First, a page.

Technical Security Solutions Specialist at Cisco
Enhancing Blue Teaming with Threat Emulation and Purple Teaming
On a regular basis, modern enterprises confront cyber-attacks. Black hat hackers provide no sign that they want to quit. New tactics, techniques, and Procedures (TTP) emerge every day. Thus, organizations must make sure they are ready for a targeted attack. The presentation, through a balanced mix of theory and lab demonstrations, will start by providing a fair understanding of Threat Informed Defense. Later, attendees will explore how to leverage Purple Teaming and Adversary emulation exercises to enhance the effectiveness and maturity level of the defense teams of their organizations in addition to showing how to gain better visibility and monitoring coverage (The coverage is based on the MITRE ATT&CK framework). This talk will present how to plan and execute effective Adversary Emulations and Purple teaming assessments utilizing Open-source and publicly available tools and utilities. From the defensive side, the focus will be on Microsoft Sentinel SIEM/SOAR.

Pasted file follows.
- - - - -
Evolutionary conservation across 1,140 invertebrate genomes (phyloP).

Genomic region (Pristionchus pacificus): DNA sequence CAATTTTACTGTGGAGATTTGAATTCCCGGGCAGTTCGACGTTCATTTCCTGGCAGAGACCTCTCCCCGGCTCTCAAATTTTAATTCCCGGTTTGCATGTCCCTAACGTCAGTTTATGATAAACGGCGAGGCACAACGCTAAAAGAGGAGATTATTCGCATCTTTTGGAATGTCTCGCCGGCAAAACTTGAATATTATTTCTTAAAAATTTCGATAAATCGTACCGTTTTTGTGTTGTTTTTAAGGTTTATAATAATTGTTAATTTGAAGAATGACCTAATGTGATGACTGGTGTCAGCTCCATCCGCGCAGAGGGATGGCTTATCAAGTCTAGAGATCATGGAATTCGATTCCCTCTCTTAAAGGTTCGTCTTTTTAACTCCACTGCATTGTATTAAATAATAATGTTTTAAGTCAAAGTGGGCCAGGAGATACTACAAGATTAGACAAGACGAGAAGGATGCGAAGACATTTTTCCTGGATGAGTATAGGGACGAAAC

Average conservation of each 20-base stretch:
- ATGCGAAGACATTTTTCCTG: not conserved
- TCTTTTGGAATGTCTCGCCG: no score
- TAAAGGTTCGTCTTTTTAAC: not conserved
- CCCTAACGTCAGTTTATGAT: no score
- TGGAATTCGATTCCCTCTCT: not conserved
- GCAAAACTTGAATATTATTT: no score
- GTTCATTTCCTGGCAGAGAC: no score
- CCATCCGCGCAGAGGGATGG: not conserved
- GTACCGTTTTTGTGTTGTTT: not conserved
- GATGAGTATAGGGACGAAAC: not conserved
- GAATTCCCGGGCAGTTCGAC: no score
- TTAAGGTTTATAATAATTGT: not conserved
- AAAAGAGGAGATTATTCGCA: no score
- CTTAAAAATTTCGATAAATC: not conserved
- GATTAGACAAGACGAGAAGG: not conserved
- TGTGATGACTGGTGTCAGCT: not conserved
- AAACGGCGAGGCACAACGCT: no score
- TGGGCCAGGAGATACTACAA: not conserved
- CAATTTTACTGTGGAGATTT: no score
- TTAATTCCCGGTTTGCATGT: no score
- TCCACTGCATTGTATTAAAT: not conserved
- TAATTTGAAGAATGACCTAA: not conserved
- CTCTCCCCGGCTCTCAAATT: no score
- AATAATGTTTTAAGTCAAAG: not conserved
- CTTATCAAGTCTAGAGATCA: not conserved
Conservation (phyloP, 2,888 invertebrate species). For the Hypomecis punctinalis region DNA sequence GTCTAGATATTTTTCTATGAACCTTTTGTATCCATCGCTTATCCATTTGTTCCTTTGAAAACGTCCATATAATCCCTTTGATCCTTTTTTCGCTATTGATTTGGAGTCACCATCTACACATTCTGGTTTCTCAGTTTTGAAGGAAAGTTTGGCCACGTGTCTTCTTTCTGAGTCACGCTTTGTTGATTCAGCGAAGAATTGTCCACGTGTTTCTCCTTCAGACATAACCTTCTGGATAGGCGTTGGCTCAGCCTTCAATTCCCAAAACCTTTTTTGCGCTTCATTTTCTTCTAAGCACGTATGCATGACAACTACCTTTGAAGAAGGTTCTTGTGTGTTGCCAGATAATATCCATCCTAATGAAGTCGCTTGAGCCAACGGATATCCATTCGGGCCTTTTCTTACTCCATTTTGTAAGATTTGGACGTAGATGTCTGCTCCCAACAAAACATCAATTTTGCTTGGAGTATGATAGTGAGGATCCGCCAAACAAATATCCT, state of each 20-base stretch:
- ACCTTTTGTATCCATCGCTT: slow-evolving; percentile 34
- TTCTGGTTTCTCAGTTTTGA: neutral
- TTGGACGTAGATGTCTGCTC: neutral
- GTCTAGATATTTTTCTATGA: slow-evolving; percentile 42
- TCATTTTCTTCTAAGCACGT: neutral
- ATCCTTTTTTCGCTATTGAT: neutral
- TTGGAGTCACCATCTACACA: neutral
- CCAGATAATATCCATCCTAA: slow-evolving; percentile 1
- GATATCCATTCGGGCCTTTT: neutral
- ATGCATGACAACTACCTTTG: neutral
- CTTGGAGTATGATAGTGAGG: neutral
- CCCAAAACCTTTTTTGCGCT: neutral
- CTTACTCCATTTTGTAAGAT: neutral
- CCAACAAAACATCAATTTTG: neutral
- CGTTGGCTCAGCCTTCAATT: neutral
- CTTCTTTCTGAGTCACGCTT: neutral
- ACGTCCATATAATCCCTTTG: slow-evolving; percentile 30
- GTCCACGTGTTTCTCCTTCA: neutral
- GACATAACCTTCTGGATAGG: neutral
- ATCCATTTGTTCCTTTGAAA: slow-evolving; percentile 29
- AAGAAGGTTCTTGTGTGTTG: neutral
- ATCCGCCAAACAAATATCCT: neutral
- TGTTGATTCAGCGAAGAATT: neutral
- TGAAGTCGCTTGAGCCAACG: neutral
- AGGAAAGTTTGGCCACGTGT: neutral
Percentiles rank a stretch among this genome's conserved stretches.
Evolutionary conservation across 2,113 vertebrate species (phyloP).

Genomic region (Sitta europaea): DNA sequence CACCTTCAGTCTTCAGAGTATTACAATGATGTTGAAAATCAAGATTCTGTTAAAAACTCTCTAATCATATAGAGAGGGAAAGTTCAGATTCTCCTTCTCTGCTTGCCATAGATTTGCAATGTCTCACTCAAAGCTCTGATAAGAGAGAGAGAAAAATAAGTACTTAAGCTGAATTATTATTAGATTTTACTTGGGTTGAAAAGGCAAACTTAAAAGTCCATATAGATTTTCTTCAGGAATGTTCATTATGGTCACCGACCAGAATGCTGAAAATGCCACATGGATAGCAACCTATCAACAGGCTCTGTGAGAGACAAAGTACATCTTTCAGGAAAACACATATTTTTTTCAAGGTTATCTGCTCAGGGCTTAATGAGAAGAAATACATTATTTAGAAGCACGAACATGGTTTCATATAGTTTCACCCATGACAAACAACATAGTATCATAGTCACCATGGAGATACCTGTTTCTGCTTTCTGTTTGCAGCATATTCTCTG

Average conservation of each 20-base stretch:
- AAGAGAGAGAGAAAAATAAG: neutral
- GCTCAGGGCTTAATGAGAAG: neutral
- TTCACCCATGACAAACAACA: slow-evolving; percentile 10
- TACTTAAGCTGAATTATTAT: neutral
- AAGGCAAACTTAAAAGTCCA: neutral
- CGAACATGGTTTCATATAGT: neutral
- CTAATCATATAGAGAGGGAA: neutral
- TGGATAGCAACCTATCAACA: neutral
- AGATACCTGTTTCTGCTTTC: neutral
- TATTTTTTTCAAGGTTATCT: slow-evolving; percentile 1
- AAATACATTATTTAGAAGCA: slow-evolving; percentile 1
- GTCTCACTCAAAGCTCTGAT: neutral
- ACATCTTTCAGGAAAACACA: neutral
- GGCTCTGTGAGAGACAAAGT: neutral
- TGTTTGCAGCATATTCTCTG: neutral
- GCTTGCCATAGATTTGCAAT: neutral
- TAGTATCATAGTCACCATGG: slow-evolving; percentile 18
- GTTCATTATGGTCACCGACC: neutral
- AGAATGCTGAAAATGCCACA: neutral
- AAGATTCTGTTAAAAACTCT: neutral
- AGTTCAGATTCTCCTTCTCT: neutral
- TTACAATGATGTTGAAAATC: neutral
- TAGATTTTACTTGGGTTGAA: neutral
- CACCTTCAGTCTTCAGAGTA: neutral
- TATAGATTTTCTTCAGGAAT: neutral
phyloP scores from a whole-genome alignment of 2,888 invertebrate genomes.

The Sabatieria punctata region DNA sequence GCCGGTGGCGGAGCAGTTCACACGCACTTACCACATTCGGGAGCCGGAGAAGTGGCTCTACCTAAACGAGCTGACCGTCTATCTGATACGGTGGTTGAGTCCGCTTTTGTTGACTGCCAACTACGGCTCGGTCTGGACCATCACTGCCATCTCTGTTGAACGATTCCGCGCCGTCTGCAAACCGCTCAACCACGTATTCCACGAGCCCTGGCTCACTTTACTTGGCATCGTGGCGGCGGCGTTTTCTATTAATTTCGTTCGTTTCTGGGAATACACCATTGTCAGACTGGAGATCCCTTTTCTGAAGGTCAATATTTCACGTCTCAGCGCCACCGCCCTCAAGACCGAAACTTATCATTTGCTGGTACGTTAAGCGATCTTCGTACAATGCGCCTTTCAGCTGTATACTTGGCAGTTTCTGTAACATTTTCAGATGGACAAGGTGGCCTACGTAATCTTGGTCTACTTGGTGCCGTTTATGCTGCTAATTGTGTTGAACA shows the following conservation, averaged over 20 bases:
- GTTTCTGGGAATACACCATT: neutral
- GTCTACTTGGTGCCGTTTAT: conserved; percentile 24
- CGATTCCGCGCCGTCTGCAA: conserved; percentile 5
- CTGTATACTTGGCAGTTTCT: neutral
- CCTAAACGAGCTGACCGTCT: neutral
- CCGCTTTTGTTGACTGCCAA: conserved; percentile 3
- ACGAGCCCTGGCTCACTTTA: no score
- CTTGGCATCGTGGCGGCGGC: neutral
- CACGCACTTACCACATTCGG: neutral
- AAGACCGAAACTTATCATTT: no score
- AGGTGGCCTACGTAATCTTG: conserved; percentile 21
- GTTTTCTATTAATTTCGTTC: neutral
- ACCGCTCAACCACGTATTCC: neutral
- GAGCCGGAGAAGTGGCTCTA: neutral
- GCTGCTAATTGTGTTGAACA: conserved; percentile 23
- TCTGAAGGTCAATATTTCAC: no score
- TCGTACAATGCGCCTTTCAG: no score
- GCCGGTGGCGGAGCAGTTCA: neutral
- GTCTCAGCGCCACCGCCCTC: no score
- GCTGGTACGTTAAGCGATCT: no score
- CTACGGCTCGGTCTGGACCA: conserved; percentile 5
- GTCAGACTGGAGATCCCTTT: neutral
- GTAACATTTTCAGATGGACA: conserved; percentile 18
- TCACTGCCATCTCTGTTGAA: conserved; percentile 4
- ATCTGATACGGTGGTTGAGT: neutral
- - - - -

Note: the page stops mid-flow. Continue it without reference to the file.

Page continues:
Cybersecurity Consultant at Intellisec Solutions
Ensuring Developer Intent Matches Reality
Developers have the control. They write the code, they write the infrastructure-as-code, they deploy it all continuously. Ensuring what’s running is supposed to be running can be difficult, but the cloud provides extreme transparency through APIs to see exactly what exists in your environment.
Head of Product Management at Trend Micro
Executive Security Amidst Professionalization of Cyber Criminal Underground
In this talk, ZeroFox will discuss several real-world use cases from the field to highlight the evolution of this criminal ecosystem, focusing on some of its most effective operators and the risks they pose to C-Suite executives. ZeroFox will also offer recommendations to best protect your “Very Attacked People” against various forms of malicious exploitation from the cybercriminal underground.